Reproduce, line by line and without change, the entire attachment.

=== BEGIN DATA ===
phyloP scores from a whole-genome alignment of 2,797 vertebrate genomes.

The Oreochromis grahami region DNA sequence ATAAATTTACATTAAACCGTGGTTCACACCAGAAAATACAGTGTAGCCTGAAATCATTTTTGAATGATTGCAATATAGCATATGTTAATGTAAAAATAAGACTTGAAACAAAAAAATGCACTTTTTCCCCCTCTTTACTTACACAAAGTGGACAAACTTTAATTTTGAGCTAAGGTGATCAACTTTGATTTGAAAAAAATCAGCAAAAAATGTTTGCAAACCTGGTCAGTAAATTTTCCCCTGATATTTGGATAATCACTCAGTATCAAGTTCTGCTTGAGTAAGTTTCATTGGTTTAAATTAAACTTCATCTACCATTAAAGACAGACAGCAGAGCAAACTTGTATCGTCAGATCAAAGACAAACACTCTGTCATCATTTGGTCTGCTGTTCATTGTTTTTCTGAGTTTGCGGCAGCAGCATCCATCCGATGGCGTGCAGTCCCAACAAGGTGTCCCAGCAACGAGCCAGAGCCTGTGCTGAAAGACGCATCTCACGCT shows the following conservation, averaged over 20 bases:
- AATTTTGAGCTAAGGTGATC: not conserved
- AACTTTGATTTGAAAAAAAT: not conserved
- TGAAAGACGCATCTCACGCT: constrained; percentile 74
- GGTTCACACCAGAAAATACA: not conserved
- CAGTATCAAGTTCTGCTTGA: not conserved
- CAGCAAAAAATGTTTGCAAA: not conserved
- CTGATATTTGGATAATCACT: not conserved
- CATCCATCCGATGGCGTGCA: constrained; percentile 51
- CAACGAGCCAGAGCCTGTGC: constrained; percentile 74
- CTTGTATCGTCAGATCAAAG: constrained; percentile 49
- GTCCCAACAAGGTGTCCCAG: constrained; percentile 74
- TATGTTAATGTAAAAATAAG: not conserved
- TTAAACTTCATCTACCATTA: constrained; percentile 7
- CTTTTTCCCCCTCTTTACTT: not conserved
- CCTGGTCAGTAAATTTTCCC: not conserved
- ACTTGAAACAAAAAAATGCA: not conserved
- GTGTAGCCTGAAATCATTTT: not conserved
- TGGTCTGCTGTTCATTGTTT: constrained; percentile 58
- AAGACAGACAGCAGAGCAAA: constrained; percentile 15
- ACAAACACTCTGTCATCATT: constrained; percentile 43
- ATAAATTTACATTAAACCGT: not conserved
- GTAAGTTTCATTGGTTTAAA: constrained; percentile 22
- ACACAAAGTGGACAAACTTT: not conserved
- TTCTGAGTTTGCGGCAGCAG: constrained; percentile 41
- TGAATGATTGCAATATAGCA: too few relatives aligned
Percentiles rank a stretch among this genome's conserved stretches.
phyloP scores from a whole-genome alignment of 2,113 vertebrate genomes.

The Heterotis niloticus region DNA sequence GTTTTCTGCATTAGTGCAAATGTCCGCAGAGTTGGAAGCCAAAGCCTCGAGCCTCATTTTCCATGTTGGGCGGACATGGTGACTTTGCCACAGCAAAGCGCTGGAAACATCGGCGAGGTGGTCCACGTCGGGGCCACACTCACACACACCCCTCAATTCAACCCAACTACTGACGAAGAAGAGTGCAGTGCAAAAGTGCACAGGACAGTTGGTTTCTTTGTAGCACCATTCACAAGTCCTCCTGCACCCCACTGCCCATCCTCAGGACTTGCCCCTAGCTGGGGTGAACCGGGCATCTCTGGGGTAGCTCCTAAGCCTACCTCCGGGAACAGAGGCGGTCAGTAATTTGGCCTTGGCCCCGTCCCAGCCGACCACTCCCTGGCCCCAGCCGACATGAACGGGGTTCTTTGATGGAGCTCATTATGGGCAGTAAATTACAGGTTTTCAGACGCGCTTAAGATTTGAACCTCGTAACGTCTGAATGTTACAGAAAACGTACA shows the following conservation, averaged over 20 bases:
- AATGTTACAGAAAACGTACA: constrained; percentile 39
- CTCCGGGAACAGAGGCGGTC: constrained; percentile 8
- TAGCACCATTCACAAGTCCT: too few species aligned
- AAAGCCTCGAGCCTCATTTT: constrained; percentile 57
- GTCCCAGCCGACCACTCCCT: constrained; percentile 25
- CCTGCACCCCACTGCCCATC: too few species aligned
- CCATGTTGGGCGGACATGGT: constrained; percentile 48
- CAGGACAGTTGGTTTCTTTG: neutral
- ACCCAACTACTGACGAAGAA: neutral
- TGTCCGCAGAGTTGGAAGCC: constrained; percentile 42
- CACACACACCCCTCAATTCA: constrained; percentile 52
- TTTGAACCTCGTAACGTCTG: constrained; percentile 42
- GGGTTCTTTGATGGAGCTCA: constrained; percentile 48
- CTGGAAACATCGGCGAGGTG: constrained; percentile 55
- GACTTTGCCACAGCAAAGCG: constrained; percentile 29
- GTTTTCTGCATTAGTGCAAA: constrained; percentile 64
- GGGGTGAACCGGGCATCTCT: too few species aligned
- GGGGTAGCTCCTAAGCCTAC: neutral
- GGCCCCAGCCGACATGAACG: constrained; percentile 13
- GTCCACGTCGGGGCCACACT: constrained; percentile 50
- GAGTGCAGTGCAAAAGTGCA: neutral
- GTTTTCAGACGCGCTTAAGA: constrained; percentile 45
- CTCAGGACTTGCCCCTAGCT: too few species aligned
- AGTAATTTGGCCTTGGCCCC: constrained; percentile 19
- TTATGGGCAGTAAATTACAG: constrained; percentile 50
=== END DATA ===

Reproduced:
phyloP scores from a whole-genome alignment of 2,797 vertebrate genomes.

The Oreochromis grahami region DNA sequence ATAAATTTACATTAAACCGTGGTTCACACCAGAAAATACAGTGTAGCCTGAAATCATTTTTGAATGATTGCAATATAGCATATGTTAATGTAAAAATAAGACTTGAAACAAAAAAATGCACTTTTTCCCCCTCTTTACTTACACAAAGTGGACAAACTTTAATTTTGAGCTAAGGTGATCAACTTTGATTTGAAAAAAATCAGCAAAAAATGTTTGCAAACCTGGTCAGTAAATTTTCCCCTGATATTTGGATAATCACTCAGTATCAAGTTCTGCTTGAGTAAGTTTCATTGGTTTAAATTAAACTTCATCTACCATTAAAGACAGACAGCAGAGCAAACTTGTATCGTCAGATCAAAGACAAACACTCTGTCATCATTTGGTCTGCTGTTCATTGTTTTTCTGAGTTTGCGGCAGCAGCATCCATCCGATGGCGTGCAGTCCCAACAAGGTGTCCCAGCAACGAGCCAGAGCCTGTGCTGAAAGACGCATCTCACGCT shows the following conservation, averaged over 20 bases:
- AATTTTGAGCTAAGGTGATC: not conserved
- AACTTTGATTTGAAAAAAAT: not conserved
- TGAAAGACGCATCTCACGCT: constrained; percentile 74
- GGTTCACACCAGAAAATACA: not conserved
- CAGTATCAAGTTCTGCTTGA: not conserved
- CAGCAAAAAATGTTTGCAAA: not conserved
- CTGATATTTGGATAATCACT: not conserved
- CATCCATCCGATGGCGTGCA: constrained; percentile 51
- CAACGAGCCAGAGCCTGTGC: constrained; percentile 74
- CTTGTATCGTCAGATCAAAG: constrained; percentile 49
- GTCCCAACAAGGTGTCCCAG: constrained; percentile 74
- TATGTTAATGTAAAAATAAG: not conserved
- TTAAACTTCATCTACCATTA: constrained; percentile 7
- CTTTTTCCCCCTCTTTACTT: not conserved
- CCTGGTCAGTAAATTTTCCC: not conserved
- ACTTGAAACAAAAAAATGCA: not conserved
- GTGTAGCCTGAAATCATTTT: not conserved
- TGGTCTGCTGTTCATTGTTT: constrained; percentile 58
- AAGACAGACAGCAGAGCAAA: constrained; percentile 15
- ACAAACACTCTGTCATCATT: constrained; percentile 43
- ATAAATTTACATTAAACCGT: not conserved
- GTAAGTTTCATTGGTTTAAA: constrained; percentile 22
- ACACAAAGTGGACAAACTTT: not conserved
- TTCTGAGTTTGCGGCAGCAG: constrained; percentile 41
- TGAATGATTGCAATATAGCA: too few relatives aligned
Percentiles rank a stretch among this genome's conserved stretches.
phyloP scores from a whole-genome alignment of 2,113 vertebrate genomes.

The Heterotis niloticus region DNA sequence GTTTTCTGCATTAGTGCAAATGTCCGCAGAGTTGGAAGCCAAAGCCTCGAGCCTCATTTTCCATGTTGGGCGGACATGGTGACTTTGCCACAGCAAAGCGCTGGAAACATCGGCGAGGTGGTCCACGTCGGGGCCACACTCACACACACCCCTCAATTCAACCCAACTACTGACGAAGAAGAGTGCAGTGCAAAAGTGCACAGGACAGTTGGTTTCTTTGTAGCACCATTCACAAGTCCTCCTGCACCCCACTGCCCATCCTCAGGACTTGCCCCTAGCTGGGGTGAACCGGGCATCTCTGGGGTAGCTCCTAAGCCTACCTCCGGGAACAGAGGCGGTCAGTAATTTGGCCTTGGCCCCGTCCCAGCCGACCACTCCCTGGCCCCAGCCGACATGAACGGGGTTCTTTGATGGAGCTCATTATGGGCAGTAAATTACAGGTTTTCAGACGCGCTTAAGATTTGAACCTCGTAACGTCTGAATGTTACAGAAAACGTACA shows the following conservation, averaged over 20 bases:
- AATGTTACAGAAAACGTACA: constrained; percentile 39
- CTCCGGGAACAGAGGCGGTC: constrained; percentile 8
- TAGCACCATTCACAAGTCCT: too few species aligned
- AAAGCCTCGAGCCTCATTTT: constrained; percentile 57
- GTCCCAGCCGACCACTCCCT: constrained; percentile 25
- CCTGCACCCCACTGCCCATC: too few species aligned
- CCATGTTGGGCGGACATGGT: constrained; percentile 48
- CAGGACAGTTGGTTTCTTTG: neutral
- ACCCAACTACTGACGAAGAA: neutral
- TGTCCGCAGAGTTGGAAGCC: constrained; percentile 42
- CACACACACCCCTCAATTCA: constrained; percentile 52
- TTTGAACCTCGTAACGTCTG: constrained; percentile 42
- GGGTTCTTTGATGGAGCTCA: constrained; percentile 48
- CTGGAAACATCGGCGAGGTG: constrained; percentile 55
- GACTTTGCCACAGCAAAGCG: constrained; percentile 29
- GTTTTCTGCATTAGTGCAAA: constrained; percentile 64
- GGGGTGAACCGGGCATCTCT: too few species aligned
- GGGGTAGCTCCTAAGCCTAC: neutral
- GGCCCCAGCCGACATGAACG: constrained; percentile 13
- GTCCACGTCGGGGCCACACT: constrained; percentile 50
- GAGTGCAGTGCAAAAGTGCA: neutral
- GTTTTCAGACGCGCTTAAGA: constrained; percentile 45
- CTCAGGACTTGCCCCTAGCT: too few species aligned
- AGTAATTTGGCCTTGGCCCC: constrained; percentile 19
- TTATGGGCAGTAAATTACAG: constrained; percentile 50